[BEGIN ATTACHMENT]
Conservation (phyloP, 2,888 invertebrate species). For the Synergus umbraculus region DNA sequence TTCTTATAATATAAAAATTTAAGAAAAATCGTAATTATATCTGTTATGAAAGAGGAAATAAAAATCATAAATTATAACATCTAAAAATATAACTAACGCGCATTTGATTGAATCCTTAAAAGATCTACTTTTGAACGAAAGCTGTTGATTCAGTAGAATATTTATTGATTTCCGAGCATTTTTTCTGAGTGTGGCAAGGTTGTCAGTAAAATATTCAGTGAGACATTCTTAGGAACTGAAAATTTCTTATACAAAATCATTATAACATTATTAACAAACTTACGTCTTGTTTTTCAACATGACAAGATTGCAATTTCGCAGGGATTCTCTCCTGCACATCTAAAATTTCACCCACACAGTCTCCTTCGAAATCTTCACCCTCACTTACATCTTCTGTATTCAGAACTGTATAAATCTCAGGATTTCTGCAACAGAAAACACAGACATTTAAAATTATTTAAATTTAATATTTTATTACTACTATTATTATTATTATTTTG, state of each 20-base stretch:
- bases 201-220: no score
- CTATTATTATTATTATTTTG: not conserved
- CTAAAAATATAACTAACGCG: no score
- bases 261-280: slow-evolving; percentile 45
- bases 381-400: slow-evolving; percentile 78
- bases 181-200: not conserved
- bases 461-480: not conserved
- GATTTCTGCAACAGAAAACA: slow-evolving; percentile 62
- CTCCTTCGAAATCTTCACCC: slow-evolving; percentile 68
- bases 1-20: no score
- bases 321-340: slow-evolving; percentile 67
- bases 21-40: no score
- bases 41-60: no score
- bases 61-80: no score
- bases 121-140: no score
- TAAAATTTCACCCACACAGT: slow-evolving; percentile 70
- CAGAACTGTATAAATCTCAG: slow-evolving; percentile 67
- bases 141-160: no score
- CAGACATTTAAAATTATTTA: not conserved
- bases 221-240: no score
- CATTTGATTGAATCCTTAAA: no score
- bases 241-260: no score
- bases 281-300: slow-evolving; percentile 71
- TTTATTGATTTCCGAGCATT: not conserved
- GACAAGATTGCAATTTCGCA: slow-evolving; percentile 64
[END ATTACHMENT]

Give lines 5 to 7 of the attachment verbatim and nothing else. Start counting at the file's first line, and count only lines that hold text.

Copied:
- bases 261-280: slow-evolving; percentile 45
- bases 381-400: slow-evolving; percentile 78
- bases 181-200: not conserved